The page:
Illinois' Catholic Charities Dispute Over Foster Care, Adoption, Same-Sex Parents At Standstill

Though the state of Illinois's Department of Children and Family Services announced last week that it had suspended its foster care and adoption contracts with Catholic Charities over the agency's refusal to license couples in civil unions or unmarried partners as adoptive or foster parents, that decision has been temporarily overruled as a Sangamon County judge this week said the state must continue to send foster children the agencies' way.

The heated battle, which first blew up when Illinois Governor Pat Quinn signed the Illinois Religious Freedom Protection and Civil Unions law in January, is now at a stalemate as both sides await an August 17 hearing deciding whether Catholic Charities will be granted a permanent injunction against the DCFS's July 1 decision, as AP reported.

Catholic Charities, represented in the lawsuit by the Thomas More Society, hope they will be allowed to continue directing same-sex-partnered and unmarried applicants elsewhere -- despite the fact that they receive state funding. They've described DCFS's cutting ties with Catholic Charities as "reckless" and have vowed to press on.

"We will continue this fight until all young people in need now and in the future are guaranteed their right to receive the high-quality foster and adoption care that the Catholic Church has provided for over a century to Illinois children," Thomas More attorney Peter Breen said of the case in a statement.

Meanwhile, DCFS spokesman Kendall Marlowe told HuffPost Chicago this week that the department is complying with the judge's order, "which includes continuing to refer children to these agencies," and that they were proceeding with "business as usual" while next month's hearing approaches. Marlowe saw the judge's order as simply a clarification that put into writing what he had already verbally stated when he issued a temporary injunction earlier in the month.

"I'm not going to presume to know what this judge is going to decide," Marlowe said, "but whatever is said may not be the final word on the matter anyway. In the mean time, we'll continue to comply with the court order and keep serving kids and families and see where we go from there."

Illinois Attorney General Lisa Madigan's office, too, told HuffPost Chicago they were in agreement with the judge's order regarding the continuation of referrals "until the judge could rule on the merits of Catholic Charities’ claims" next month.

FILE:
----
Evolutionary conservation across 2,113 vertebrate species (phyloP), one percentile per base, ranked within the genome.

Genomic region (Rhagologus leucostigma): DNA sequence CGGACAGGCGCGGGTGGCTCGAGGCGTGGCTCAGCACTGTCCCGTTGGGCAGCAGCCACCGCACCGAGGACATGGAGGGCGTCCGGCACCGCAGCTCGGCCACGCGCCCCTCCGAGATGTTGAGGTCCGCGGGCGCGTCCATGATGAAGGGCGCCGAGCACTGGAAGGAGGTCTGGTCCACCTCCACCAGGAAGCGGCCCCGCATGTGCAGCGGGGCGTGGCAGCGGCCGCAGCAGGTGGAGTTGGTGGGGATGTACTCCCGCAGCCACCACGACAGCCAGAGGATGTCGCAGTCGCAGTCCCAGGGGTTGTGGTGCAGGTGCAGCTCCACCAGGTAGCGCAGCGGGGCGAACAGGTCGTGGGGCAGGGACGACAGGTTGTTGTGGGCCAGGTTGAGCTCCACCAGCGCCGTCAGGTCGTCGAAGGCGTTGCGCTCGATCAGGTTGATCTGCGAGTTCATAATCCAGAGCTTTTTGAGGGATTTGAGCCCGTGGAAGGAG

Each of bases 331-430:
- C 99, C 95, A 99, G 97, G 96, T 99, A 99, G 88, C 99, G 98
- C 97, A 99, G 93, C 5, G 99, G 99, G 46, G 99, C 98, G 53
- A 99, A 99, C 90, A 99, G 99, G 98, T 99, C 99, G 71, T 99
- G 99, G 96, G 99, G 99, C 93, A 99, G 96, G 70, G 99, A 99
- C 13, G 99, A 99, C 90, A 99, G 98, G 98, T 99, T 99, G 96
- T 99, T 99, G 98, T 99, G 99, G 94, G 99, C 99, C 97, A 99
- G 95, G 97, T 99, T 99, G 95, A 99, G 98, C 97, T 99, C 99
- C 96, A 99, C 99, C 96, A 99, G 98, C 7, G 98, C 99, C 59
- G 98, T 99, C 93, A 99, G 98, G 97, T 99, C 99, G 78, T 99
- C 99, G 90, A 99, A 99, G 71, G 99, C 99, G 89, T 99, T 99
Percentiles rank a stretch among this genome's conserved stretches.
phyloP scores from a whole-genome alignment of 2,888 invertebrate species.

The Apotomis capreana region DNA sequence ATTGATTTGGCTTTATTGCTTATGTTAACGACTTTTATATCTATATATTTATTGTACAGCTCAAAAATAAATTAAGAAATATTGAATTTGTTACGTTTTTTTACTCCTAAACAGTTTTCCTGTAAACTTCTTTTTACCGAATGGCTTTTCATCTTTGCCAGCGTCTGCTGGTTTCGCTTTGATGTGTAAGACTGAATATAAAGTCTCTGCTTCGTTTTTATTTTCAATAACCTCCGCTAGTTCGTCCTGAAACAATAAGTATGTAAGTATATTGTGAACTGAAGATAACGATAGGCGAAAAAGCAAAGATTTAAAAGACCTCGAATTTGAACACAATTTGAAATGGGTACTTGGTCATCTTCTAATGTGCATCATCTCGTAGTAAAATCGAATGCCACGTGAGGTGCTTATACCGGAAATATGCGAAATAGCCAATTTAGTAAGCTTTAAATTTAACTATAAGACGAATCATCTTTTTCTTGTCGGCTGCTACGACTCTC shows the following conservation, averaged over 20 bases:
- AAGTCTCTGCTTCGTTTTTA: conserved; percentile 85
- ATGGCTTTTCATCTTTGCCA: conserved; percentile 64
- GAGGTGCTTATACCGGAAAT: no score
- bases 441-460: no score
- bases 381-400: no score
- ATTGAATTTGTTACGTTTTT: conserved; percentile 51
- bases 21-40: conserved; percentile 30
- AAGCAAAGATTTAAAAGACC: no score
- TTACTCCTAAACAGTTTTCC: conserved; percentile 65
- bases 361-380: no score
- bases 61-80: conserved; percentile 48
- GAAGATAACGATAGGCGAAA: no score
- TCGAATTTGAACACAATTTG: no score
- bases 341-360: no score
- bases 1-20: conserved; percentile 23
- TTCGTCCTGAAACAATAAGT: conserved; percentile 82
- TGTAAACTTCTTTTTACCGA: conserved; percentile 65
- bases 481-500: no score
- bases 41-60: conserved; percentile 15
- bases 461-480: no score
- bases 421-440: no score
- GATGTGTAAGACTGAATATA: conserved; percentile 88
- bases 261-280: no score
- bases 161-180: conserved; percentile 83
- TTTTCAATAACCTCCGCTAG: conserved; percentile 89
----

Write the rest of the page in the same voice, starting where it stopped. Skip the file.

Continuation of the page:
LGBT rights advocates expressed some frustration, though not surprise, with Catholic Charities' attempt to circumvent DCFS's decision.

Anthony Martinez, executive director of The Civil Rights Agenda, said his organization remains optimistic while looking to next month's hearing. They "hope and, really, sort of expect this judge to hear both sides of the issue and understand that the public accommodation and human rights law of Illinois trumps this specific case."

Bernard Cherkasov, Equality Illinois' chief executive officer, hoped that, despite the needs of those most directly impacted in the matter -- the estimated 2,000 children who are wards of the state currently under Catholic Charities' care -- are not overlooked.

"What they need is a loving, caring, safe home. What they don't need are biased child welfare agencies saying that they take state money to take care of them but are also doing everything they can to limit the pool of parents who could adopt them," Cherkasov told HuffPost Chicago.

"We need to continue focusing on what is best of those children that are in the care of the state," Cherkasov continued, "and to allow the opponents of LGBT equality to use these laws to carve out new exceptions for themselves that give in to their homophobia has nothing to do with the welfare of these children."

Earlier this month, Governor Quinn, too, had strong words for Catholic Charities, saying that the agency "made a choice" to ignore state non-discrimination laws and that the state is "not going back" to entering into contracts with the agencies should they continue to discriminate in their placements.

"If an organization... decides they don't want to voluntarily participate with the state, they have that choice and we honor that choice." Quinn said, according to the Capitol Fax blog. "We have other entities that are involved in foster care that are willing to assume that duty."

After the Catholic Charities agency in Rockford, Ill., announced they would no longer contract with the state to license foster care and adoptive parents, another agency -- the Youth Services Bureau of Illinois Valley -- took over their 300 cases. Should the judge uphold DCFS's decision, Marlowe said his agency already has longstanding procedures in place to transition the agency's remaining cases.